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Review of The Sisters Brothers

May 24, 2011


Patrick deWitt’s clever new book The Sisters Brothers is equal parts Western, historical fiction, and family drama. He expertly weaves all three genres (plus a little magical realism) into one grand story that is humorous, smart and deeply satisfying.
The backdrop is the Gold Rush days of the 1850s and brothers Eli and Charles Sisters are gunslingers who work for a powerful man called the Commodore in Oregon. He sends the brothers on a mission to find and kill the prospector Hermann Kermit Warm who lives in San Francisco. Warm holds the formula for extracting gold from rivers in a grander manner than just panning for it and the Commodore wants it.
The brothers set out on horseback and encounter hair-raising and life-changing challenges around every turn. There’s killing, camp fires, and horse troubles coupled with whores, dentists and demonic children.  There’s also the interplay of the two brothers as they find their loyalties tested and their roles shifting.
Eli is curious, neurotic, introspective and mostly a gentle soul – the complete opposite of his brother.  Charlie, who is more of a bully and perhaps a little too confident for his own good, is a hard drinker who doesn’t lose any sleep over killing a man. Eli tends to fall in love a lot and he questions whether he wants to continue in this line of work.  After visiting a general store, he thinks perhaps he’d be happier as a proprietor living the quiet life.  All this rumination is what keeps the narrative moving.  Will they complete the task?  Will the brothers have a permanent falling out?  Will they live to see another day?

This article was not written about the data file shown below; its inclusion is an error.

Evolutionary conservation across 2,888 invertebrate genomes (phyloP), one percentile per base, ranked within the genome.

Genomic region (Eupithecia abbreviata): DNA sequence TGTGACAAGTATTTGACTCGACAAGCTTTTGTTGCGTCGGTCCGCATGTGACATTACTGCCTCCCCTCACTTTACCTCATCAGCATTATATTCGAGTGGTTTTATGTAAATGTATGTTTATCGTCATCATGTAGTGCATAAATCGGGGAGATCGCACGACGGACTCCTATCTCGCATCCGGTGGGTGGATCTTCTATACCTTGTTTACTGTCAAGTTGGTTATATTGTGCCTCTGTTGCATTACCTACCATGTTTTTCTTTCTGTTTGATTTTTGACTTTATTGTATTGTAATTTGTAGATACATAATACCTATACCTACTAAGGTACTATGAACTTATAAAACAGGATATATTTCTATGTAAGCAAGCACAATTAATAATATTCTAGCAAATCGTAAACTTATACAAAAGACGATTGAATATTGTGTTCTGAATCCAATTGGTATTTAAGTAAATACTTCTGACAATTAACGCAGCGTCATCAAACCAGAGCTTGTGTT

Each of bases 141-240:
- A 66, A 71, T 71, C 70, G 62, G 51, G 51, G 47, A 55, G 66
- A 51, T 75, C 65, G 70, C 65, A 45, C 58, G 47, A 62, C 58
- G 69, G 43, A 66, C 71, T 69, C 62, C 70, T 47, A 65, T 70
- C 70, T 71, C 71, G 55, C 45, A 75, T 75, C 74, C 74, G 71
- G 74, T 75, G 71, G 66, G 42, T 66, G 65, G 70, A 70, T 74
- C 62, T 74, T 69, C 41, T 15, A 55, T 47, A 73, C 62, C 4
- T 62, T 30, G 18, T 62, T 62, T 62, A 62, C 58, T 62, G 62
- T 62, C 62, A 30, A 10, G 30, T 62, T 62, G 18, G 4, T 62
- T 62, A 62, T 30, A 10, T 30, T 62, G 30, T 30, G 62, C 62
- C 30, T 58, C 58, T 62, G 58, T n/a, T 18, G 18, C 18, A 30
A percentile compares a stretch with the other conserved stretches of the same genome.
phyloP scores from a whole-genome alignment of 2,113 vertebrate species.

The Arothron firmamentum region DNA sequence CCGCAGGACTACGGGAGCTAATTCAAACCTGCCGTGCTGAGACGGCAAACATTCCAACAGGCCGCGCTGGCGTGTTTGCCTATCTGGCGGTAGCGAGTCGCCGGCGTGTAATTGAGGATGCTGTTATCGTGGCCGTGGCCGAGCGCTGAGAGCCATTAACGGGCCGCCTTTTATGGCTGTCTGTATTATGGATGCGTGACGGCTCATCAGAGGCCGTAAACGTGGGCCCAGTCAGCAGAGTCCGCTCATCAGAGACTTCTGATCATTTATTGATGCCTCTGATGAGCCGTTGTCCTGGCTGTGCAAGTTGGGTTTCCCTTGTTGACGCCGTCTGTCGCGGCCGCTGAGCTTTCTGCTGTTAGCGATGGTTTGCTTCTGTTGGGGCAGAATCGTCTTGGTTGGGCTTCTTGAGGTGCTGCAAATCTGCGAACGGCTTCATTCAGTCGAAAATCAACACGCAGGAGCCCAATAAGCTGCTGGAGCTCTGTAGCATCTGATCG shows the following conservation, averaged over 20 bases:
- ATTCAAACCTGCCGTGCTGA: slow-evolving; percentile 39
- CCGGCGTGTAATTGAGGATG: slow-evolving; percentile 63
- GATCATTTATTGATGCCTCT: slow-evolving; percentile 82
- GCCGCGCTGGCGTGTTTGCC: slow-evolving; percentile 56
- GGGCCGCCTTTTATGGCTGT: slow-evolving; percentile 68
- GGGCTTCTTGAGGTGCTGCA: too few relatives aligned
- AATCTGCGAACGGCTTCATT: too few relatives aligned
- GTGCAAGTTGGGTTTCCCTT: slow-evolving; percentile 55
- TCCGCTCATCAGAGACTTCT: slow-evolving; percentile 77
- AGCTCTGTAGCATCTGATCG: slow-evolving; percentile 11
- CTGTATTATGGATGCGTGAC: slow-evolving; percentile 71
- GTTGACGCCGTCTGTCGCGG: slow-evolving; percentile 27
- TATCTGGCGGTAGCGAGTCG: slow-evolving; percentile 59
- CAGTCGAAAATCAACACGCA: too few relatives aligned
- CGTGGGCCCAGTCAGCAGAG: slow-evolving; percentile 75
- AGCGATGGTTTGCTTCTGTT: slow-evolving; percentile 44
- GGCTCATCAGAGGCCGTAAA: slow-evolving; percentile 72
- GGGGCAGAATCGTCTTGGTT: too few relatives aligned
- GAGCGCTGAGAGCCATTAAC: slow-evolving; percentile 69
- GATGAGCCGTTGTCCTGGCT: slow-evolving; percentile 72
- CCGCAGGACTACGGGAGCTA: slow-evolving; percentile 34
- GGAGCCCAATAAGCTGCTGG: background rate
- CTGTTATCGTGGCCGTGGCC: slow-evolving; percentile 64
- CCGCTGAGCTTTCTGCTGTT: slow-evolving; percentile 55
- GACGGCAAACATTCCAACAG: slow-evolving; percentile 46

The Sisters Brothers is a comedy of sorts. The title should be enough to tip you off to the fact that there’s a thread of humor running through the story.  It’s not laugh-out-loud humor though – more like a dry wit a la Pulp Fiction.  One of the funnier threads is dental related.  Eli meets up with dentist, Reginald Watts, who pulls his bad tooth and then turns him on to the secrets of a fresh and minty breath by showing him what a toothbrush is and how to use it once a day.  Is this the first step toward civility?  Then there’s his obsession with his rotund body. He says, “I saw my bulky person in the windows of the passing storefronts and wondered, When will that man there find himself to be loved?”  He then goes on a diet.
There’s so much to like about this book but the best part of The Sisters Brothers is the funny and often touching dialogue between the two brothers.  It makes The Sisters Brothers a one-of-a-kind original read.

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